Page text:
Late Fall, Lake Jindabyne.

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Location: Noosa

Late Fall, Lake Jindabyne.

Postby Maris » 01 Dec 2019, 10:42

Late Fall, Lake Jindabyne
Gelatin-silver photograph on Ultrafine Silver Eagle VC FB photographic paper, image size 21.3cm X 16.4cm, from a Fomapan 400 4x5 negative exposed in a Tachihara 45GF double extension field view camera fitted with a Schneider Super Angulon 75mm f5.6 lens and a #25 red filter.

If one is interested in the philosophy of nature it is a dangerous thing to read Henry David Thoreau's Walden (1854). I carried an exerpt from this book in my camera bag in the hope that Lake Jindabyne would afford a scene to illustrate it. Quote:
"It is pleasant to walk over the beds of these fresh, crisp, and rustling leaves. How beautifully they go to their graves, how gently lay themselves down and turn to mold!--painted of a thousand hues, and fit to make the beds of us living. How many flutterings before they rest quietly in their graves! They that soared so loftily, how contentedly they return to dust. again, and are laid low, resigned to lie and decay at the foot of a tree, and afford nourishment to new generations of their kind, as well as to flutter on high! They teach us how to die. One wonders if the time will ever come when men, with their boasted faith in immortality, will lie down as graceful and as ripe..."

Walter Glover
Posts: 1066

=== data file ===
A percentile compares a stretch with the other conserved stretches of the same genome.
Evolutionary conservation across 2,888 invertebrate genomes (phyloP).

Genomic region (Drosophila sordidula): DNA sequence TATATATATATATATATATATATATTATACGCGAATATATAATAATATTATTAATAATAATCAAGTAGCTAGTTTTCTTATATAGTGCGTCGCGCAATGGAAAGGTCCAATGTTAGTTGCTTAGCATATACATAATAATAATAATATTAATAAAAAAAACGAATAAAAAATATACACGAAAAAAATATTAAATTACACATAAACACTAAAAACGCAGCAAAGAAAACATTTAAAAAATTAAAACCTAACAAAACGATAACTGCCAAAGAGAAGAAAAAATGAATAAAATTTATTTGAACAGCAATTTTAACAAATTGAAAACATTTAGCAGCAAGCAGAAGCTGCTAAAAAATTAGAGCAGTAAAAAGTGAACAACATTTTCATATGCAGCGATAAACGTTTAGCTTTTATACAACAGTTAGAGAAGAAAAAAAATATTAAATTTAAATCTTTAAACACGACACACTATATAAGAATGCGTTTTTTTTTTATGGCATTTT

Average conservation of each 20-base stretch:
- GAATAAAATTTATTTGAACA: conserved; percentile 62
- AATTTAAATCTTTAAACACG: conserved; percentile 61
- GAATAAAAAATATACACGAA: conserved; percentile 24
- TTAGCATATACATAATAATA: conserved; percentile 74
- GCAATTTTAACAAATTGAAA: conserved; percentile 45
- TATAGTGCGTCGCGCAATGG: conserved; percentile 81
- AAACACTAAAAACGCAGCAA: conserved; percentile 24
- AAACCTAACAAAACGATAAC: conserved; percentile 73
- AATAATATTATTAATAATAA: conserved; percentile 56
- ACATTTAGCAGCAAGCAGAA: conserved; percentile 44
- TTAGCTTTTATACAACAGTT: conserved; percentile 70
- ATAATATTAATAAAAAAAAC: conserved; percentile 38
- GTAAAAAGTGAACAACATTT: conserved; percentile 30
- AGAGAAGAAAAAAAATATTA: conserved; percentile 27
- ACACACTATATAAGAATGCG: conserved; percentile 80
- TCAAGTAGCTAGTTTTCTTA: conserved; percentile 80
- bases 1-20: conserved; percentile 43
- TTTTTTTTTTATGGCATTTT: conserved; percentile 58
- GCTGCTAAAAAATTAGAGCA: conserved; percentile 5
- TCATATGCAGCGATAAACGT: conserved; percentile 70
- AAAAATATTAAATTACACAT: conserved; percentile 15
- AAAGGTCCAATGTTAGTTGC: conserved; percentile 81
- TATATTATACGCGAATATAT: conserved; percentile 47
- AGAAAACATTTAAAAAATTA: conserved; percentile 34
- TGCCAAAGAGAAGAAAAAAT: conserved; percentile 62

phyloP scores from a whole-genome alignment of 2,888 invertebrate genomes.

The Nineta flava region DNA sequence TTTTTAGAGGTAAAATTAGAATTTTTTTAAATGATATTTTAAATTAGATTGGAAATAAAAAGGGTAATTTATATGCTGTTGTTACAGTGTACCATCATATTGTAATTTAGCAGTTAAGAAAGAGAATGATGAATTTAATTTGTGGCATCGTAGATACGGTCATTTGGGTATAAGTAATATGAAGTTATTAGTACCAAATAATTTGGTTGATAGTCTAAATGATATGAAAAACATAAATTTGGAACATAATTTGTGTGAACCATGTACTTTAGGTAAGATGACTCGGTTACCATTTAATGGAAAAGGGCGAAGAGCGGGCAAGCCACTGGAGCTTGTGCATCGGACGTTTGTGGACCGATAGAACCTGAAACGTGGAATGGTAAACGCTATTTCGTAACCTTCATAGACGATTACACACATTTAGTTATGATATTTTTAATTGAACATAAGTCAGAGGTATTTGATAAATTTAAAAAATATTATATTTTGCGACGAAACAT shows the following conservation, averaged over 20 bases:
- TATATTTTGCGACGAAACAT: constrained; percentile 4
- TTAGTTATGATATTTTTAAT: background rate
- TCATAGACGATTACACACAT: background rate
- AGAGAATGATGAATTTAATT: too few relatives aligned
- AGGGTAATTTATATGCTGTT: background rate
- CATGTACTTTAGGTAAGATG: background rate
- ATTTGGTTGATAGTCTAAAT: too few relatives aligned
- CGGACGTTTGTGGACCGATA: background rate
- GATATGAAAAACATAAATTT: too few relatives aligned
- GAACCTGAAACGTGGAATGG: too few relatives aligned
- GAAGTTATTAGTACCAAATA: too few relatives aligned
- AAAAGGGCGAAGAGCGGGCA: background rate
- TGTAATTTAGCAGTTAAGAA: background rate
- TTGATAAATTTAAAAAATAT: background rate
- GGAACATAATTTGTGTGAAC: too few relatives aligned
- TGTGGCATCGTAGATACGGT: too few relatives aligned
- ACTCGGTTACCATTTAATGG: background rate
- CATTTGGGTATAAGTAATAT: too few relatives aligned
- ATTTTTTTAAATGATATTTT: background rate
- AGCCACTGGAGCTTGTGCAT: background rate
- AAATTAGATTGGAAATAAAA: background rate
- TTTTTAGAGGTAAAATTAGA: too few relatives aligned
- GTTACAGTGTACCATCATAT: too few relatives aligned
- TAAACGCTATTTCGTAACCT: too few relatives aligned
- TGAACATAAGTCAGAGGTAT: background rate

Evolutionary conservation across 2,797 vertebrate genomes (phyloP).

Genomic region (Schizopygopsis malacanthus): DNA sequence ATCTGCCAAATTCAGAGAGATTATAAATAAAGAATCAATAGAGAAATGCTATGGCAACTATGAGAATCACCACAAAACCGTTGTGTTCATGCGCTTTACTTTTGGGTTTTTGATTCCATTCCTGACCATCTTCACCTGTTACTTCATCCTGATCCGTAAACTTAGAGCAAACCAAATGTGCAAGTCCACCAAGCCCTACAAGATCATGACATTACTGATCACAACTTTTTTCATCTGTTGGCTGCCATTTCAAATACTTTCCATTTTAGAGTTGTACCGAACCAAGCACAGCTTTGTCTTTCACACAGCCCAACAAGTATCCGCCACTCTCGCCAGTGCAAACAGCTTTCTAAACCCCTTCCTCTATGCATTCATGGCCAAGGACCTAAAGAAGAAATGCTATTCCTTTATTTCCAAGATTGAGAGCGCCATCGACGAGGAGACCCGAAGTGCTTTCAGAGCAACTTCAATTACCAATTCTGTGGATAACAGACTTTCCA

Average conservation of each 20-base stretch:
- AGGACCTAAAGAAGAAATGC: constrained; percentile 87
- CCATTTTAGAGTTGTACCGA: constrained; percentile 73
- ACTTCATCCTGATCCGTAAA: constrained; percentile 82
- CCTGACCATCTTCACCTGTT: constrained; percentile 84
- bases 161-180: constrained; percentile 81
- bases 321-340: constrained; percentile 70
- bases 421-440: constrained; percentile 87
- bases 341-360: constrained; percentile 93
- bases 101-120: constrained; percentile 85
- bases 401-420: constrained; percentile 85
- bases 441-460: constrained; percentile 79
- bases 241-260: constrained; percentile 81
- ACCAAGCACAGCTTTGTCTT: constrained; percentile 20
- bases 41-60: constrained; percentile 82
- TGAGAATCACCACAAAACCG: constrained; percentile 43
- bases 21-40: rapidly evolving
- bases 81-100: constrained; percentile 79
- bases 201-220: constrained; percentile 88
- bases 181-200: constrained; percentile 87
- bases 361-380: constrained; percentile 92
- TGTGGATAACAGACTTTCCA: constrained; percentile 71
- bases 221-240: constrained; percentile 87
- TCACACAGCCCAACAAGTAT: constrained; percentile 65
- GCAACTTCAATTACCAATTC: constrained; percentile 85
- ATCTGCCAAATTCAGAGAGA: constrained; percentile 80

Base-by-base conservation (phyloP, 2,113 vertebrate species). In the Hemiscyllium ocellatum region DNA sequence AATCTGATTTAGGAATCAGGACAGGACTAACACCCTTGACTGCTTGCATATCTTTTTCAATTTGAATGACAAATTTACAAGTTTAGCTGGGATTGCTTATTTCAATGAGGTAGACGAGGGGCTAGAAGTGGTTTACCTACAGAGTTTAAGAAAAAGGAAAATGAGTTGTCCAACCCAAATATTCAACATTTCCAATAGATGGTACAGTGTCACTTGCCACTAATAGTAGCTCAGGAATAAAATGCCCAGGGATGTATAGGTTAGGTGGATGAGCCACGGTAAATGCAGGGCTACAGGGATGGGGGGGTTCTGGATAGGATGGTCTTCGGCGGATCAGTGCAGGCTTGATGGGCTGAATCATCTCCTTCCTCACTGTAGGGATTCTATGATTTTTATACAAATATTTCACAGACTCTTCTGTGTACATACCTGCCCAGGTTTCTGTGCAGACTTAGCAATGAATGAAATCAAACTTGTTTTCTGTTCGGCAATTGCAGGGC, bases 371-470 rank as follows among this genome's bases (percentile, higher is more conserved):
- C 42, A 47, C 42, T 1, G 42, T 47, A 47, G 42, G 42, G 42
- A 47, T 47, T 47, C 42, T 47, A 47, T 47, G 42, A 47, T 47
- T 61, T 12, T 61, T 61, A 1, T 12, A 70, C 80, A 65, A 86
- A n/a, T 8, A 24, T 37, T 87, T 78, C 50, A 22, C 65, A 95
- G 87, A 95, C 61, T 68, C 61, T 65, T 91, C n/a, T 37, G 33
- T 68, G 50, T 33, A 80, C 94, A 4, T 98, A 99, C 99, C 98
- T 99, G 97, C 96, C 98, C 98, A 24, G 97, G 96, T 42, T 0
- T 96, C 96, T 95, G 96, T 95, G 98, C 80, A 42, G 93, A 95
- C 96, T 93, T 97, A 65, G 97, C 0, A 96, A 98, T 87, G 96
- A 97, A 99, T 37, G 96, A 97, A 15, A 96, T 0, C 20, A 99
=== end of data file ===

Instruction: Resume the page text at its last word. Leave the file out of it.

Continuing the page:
Joined: 31 Jul 2012, 22:31
Location: Leichhardt, NSW

Re: Late Fall, Lake Jindabyne.

Postby Walter Glover » 03 Dec 2019, 21:59

I always suspected that there was a philosophically poetic force driving you, Maris.

For years it was my mission amongst the typing hoardes around the subs' desk in publishing houses to convince them that the text is simply prose while the photographs are verse.

Certainly displaying a highly charged and most welcome pictorialist aspect to your purpose here.
Walter Glover

"Photography was not a bastard left by science on the doorstep of art, but a legitimate child of the Western pictorial tradition." —Robert Galassi

Mick Fagan
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Joined: 24 Sep 2015, 21:20
Location: Melbourne

Re: Late Fall, Lake Jindabyne.

Postby Mick Fagan » 08 Dec 2019, 19:16

As I scrolled down the picture after opening this thread, I saw the floating leaves and immediately thought, filter, red or deep orange?
I then read your text and noted it was a red, I think use of that filter really lifts this.

I've never read that Thoreau excerpt before, certainly fits this scene.


Posts: 61
Joined: 30 Sep 2012, 21:03
Location: Melbourne

Re: Late Fall, Lake Jindabyne.

Postby Warmtone » 13 Aug 2020, 20:55

Still catching up on your posts and this one is very special.
Love the ambiguity in the composition and how the image quietly resonates the changing of the seasons.

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